I implemented simple program to eliminate entry from the file having the
following structure (actually it's config file of 'named' DNS package for
those who care and know):
<OT> If you just need the function implemented, on any system where
you would have bind, this could be a one-liner in sed, awk, or perl in
awk mode something like:
awk -vqzone=\"blah\" \
'$1=="zone"{d=$2==qzone} !d{print} $1=="}"{d=0}'
and if the efficiency of this actually matters you're in trouble
anyway. OTOH if this is an exercise or opportunity to work on C
skills, continue. </>
if ( (fn = fopen("named.conf.tmp", "w+")) == NULL )

No need for + (update).
/* skip leading spaces */
for (idx = buf; *idx != '\0' && (*idx == ' ' || *idx == '\t'); idx++)
;
As noted elsethread this could be strspn. If not, the check for
null/zero is unnecessary; any character that is either space or tab is
necessarily not zero/null. Again below, snipped.
/* look for 'zone' token */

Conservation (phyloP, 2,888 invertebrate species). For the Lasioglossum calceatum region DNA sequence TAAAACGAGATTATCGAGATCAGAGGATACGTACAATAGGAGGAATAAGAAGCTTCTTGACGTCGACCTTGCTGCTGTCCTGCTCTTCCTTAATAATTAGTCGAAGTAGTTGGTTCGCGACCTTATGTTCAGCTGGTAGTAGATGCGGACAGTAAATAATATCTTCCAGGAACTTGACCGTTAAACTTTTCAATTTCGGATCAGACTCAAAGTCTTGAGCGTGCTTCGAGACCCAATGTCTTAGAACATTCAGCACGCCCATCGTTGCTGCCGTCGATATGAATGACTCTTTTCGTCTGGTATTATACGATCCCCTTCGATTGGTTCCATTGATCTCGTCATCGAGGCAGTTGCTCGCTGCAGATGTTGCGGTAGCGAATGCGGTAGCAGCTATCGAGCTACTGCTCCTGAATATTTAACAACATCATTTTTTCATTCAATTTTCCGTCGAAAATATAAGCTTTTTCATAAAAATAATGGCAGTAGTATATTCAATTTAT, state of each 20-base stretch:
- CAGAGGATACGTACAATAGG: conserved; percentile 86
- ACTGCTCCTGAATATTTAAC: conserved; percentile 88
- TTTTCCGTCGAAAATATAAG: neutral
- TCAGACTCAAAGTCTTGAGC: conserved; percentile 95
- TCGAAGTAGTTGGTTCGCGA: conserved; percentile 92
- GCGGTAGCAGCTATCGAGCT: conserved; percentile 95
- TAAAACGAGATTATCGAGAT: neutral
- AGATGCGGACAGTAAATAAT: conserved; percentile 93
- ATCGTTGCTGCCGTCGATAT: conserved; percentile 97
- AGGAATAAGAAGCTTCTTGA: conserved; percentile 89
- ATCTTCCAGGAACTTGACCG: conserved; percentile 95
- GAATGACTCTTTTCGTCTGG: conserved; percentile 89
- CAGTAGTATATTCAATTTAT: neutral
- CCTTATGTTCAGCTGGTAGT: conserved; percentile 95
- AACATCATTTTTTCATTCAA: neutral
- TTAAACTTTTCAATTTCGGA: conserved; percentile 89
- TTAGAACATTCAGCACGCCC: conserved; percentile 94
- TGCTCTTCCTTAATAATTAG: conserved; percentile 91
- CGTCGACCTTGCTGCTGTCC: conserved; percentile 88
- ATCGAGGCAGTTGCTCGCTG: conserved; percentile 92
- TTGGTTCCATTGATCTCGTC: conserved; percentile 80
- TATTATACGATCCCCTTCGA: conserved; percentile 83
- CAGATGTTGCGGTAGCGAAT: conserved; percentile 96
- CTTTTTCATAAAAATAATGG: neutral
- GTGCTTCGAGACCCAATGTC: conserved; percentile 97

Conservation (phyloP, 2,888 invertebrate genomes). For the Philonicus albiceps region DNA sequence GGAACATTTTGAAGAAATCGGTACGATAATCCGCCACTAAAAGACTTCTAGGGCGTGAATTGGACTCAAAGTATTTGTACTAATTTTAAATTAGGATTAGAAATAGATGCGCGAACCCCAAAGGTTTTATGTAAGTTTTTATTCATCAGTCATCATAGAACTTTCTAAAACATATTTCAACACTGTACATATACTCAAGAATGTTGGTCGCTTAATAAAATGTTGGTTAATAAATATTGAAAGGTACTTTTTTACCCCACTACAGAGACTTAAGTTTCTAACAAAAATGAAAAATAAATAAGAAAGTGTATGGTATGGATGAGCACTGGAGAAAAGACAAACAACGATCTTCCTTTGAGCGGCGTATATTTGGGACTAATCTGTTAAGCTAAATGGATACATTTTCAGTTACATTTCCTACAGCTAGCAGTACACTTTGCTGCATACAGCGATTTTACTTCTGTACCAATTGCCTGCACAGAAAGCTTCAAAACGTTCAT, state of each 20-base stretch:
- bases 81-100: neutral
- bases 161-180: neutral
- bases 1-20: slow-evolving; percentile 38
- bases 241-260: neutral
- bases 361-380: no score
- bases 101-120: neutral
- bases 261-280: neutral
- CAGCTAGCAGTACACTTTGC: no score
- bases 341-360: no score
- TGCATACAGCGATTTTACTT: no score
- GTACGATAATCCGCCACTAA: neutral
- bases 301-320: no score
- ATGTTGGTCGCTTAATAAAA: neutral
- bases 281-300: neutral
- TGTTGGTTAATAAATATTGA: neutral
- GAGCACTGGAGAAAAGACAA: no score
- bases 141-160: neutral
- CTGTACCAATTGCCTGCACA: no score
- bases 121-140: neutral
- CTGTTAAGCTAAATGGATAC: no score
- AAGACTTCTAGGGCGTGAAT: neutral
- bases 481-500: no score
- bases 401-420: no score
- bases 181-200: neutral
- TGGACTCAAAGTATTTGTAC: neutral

if ( strncasecmp(idx, "zone ", sizeof("zone ") - 1) != 0 ) {


strlen("zone"), not sizeof().

sizeof lit -1 is fine and arguably better, as noted elsethread.
/* extract token from commas */
if (*idx++ != '"')
continue;
Not commas, quotes.
/* put token into buffer to compare */
while (*idx != '\0' && *idx != '"')
sidx[i++] = *idx++;
Could use strchr for the scan, and ...
sidx[i] = '\0'; i = 0;
if (strcasecmp(sidx, argv[1]) != 0) {


Instead of copying, could (again) strncasecmp in place.

Unless bind allows escapes here (which I don't recall and can't be
arsed to check as it's offtopic) and you need to support that.
Although, you could just require that the user do the matching
escaping on the supplied argument. Or escape it once, at your program
startup, before doing the file scan -- but not in place; you _can_
modify argv[*] strings but not extend them. (And strictly you cannot
modify the argv[*] _pointers_, though you can argv itself.)
- David.Thompson1 at worldnet.att.net
Mar 3 '06 #36

P: n/a
On Thu, 23 Feb 2006 23:07:14 GMT, Micah Cowan <mi***@cowan.name>
wrote:
<snip: other points, and use static var for repeated string literal>
If you decide to follow my advice, this would become:

idx += (sizeof zone_array) - 1;

Actually, my own preference has been to define a macro such as:

#define ARY_STRLEN(a) (sizeof(a)-1)

which leads to a slightly better expression, in terms of
self-documentation:

idx += ARY_STRLEN(zone_array) - 1;

s/- 1// since you did it within the macro.
- David.Thompson1 at worldnet.att.net
Mar 3 '06 #37

This discussion thread is closed

Replies have been disabled for this discussion.